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Urban sparrows respond to a sexually selected trait with increased aggression in noise

Abstract

Animals modify acoustic communication signals in response to noise pollution, but consequences of these modifications are unknown. Vocalizations that transmit best in noise may not be those that best signal male quality, leading to potential conflict between selection pressures. For example, slow paced, narrow bandwidth songs transmit better in noise but are less effective in mate choice and competition than fast paced, wide bandwidth songs. We test the hypothesis that noise affects response to song pace and bandwidth in the context of competition using white-crowned sparrows (Zonotrichia leucophrys). We measure male response to song variation along a gradient of ambient noise levels in San Francisco, CA. We find that males discriminate between wide and narrow bandwidth songs but not between slow and fast paced songs. These findings are biologically relevant because songs in noisy areas tend to have narrow bandwidths. Therefore, this song phenotype potentially increases transmission distance in noise, but elicits weaker responses from competitors. Further, we find that males respond more strongly to stimuli in noisier conditions, supporting the ‘urban anger’ hypothesis. We suggest that noise affects male responsiveness to song, possibly leading to more territorial conflict in urban areas.

Introduction

The acoustic adaptation hypothesis states that organisms will adapt their vocalizations to transmit best in their respective environments1,2. There are many studies supporting this hypothesis in natural soundscapes, with organisms changing the timing, amplitude, or frequency of vocalizations to maximize sound transmission to receivers3. More recently, research has shown that animals also adjust their signals to evolutionarily unprecedented anthropogenic soundscapes4, which can alter the acoustic window of optimal signal transmission5. This phenomena occurs across a variety of taxa, including mammals6, amphibians7, fish8,9, invertebrates10, and birds11. Bird song has the most accumulated evidence for an effect of anthropogenic noise on communication, with many species singing higher pitched songs in urban areas11.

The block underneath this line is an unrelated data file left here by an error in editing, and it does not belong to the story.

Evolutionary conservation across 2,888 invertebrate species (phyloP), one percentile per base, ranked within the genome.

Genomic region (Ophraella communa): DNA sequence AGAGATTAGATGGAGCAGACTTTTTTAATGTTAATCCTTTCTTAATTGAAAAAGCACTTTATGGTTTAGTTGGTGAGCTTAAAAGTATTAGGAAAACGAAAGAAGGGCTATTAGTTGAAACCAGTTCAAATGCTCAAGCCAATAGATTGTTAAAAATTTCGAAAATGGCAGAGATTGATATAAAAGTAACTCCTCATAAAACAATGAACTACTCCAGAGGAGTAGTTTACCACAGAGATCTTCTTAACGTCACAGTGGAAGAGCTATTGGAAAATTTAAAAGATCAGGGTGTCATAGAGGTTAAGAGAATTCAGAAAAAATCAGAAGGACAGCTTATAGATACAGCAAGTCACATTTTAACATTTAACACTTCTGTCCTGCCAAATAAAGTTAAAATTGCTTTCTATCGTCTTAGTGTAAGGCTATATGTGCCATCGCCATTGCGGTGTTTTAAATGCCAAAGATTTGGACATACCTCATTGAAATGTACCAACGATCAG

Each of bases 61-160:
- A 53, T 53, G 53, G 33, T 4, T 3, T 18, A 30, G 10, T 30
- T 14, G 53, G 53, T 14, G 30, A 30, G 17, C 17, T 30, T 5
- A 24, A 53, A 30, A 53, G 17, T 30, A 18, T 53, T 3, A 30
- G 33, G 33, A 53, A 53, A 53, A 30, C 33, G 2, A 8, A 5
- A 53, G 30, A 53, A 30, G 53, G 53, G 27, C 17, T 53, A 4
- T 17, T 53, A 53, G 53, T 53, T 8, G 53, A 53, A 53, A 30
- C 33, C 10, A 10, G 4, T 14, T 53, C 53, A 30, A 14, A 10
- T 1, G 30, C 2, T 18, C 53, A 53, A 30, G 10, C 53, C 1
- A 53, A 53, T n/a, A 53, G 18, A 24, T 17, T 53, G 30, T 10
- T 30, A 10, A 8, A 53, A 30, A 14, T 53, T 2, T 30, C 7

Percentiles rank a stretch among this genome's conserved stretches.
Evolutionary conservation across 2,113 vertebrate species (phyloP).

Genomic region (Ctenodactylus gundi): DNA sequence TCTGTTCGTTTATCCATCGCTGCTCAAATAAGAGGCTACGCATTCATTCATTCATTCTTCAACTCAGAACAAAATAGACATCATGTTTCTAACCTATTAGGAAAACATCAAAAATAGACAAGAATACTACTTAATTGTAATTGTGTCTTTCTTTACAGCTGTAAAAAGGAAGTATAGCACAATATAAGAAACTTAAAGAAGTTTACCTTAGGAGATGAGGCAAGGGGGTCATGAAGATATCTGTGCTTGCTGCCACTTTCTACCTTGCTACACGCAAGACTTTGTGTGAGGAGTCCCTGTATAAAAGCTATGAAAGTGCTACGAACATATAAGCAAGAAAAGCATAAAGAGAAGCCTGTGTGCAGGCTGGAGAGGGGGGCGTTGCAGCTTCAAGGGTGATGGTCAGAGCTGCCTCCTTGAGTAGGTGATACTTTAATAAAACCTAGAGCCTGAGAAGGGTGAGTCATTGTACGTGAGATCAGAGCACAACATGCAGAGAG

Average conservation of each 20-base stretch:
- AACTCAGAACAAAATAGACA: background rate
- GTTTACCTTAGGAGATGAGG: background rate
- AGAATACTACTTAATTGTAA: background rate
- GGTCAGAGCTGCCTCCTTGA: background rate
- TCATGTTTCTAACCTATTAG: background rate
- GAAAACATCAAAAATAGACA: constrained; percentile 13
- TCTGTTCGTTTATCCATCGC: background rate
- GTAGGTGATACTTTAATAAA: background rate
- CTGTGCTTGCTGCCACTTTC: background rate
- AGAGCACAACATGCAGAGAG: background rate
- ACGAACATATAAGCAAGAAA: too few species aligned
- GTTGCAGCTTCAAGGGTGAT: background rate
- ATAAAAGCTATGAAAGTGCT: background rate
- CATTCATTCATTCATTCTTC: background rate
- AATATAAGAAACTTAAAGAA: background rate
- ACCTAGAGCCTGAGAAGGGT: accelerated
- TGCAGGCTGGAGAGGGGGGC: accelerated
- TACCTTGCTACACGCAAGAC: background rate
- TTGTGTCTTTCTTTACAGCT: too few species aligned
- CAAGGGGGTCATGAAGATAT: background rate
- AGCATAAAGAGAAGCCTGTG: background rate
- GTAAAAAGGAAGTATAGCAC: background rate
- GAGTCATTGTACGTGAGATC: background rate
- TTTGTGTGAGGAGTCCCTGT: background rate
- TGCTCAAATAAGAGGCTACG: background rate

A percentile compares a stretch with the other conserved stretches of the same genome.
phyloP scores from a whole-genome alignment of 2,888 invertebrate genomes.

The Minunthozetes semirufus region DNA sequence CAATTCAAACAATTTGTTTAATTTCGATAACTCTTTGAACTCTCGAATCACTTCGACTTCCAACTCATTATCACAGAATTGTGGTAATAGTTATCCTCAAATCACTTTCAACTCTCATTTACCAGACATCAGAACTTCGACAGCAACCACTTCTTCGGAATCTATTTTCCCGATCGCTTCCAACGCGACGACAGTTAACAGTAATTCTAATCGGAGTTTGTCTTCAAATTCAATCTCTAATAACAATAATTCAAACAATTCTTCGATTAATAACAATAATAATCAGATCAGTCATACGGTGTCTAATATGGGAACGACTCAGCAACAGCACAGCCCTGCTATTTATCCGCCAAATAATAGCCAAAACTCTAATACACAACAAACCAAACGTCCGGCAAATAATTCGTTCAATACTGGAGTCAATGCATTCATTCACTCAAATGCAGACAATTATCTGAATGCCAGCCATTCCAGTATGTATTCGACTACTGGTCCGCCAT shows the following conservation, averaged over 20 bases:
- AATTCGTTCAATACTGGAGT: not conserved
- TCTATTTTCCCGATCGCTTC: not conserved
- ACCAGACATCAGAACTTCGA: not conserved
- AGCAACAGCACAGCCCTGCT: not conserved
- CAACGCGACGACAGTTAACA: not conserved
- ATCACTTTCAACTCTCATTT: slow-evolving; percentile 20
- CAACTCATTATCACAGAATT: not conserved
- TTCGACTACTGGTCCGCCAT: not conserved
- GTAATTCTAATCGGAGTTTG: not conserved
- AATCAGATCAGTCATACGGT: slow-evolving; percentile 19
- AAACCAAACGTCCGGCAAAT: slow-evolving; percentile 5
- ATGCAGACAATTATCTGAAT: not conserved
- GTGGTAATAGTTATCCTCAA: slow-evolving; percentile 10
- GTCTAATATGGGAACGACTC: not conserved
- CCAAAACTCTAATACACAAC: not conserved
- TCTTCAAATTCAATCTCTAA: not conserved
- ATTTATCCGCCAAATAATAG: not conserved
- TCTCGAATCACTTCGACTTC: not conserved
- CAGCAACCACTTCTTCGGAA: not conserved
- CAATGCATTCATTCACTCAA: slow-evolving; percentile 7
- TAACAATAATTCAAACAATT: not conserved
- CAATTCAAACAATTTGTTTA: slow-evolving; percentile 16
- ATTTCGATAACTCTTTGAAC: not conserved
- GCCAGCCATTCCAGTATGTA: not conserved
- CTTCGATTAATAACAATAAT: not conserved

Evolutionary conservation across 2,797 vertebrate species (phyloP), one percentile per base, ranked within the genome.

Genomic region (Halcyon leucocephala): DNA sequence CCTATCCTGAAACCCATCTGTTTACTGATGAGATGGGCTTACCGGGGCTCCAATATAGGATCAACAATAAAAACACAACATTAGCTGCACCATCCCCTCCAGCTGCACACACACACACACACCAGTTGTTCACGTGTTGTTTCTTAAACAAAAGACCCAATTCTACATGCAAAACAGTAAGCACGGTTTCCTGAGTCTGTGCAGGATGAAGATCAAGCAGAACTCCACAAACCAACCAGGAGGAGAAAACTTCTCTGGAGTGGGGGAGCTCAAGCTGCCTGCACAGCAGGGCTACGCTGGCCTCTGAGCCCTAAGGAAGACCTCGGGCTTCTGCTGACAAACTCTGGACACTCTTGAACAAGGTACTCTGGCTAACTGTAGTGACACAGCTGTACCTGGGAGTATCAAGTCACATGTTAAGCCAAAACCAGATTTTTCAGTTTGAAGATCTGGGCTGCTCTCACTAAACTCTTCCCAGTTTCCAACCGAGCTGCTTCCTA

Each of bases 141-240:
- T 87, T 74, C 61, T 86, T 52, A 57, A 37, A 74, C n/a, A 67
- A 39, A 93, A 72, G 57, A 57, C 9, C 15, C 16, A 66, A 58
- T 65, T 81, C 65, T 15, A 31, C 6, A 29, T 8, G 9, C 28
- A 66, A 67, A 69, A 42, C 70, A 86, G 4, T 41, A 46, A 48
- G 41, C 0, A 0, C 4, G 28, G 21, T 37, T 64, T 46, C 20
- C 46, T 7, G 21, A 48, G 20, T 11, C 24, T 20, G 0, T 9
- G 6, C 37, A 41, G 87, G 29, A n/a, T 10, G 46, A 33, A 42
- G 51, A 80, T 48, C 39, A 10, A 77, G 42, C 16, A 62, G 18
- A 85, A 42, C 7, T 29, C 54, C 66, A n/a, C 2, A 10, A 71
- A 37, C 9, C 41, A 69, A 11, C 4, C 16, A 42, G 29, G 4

Generated by machines – such as boats, cars, and industrial equipment – anthropogenic noise is typically loudest at low frequencies (<2 kHz), and often overlaps (i.e. masks) the lower frequency range of animal signals12. Masking can decrease the ability of receivers to detect or discriminate the information content of a signal13 and thus alter the behavioral response of the receiver. For example, masking noise decreases the ability of budgerigars (Melopsittacus undulates) and zebra finches (Taeniopygia guttata) to discriminate between different calls13. Furthermore, great tits (Parus major) are less efficient at discriminating low frequency songs in urban noise14. Another study shows that female grey treefrogs (Hyla chrysoscelis) took longer to orient and approach male signals in masking noise, and their detection thresholds increased15. Therefore, masking noise can even lead to ‘evolutionarily inappropriate responses’ by receivers16, resulting in fitness costs to the signaler, the receiver, or both.

As songs in birds are often used for mate attraction and territory defense, environmentally induced modifications to signals may pose fitness costs and benefits17. In the context of mate choice, fertile females typically prefer low pitch songs when they can hear them, suggesting sexual selection on lower song frequencies via mate choice; however, in noisy conditions, females respond more to high pitch songs14,18. In the context of male-male competition, territorial males of several species respond less to urban associated increases in song minimum frequency11. These findings suggest that males that produce songs with higher minimum frequencies are less competitive, at least in areas with lower noise levels19. Therefore, noise can affect how signals are perceived, and acoustic adaptation may sometimes work in opposition to the preference or competitive function of the signal.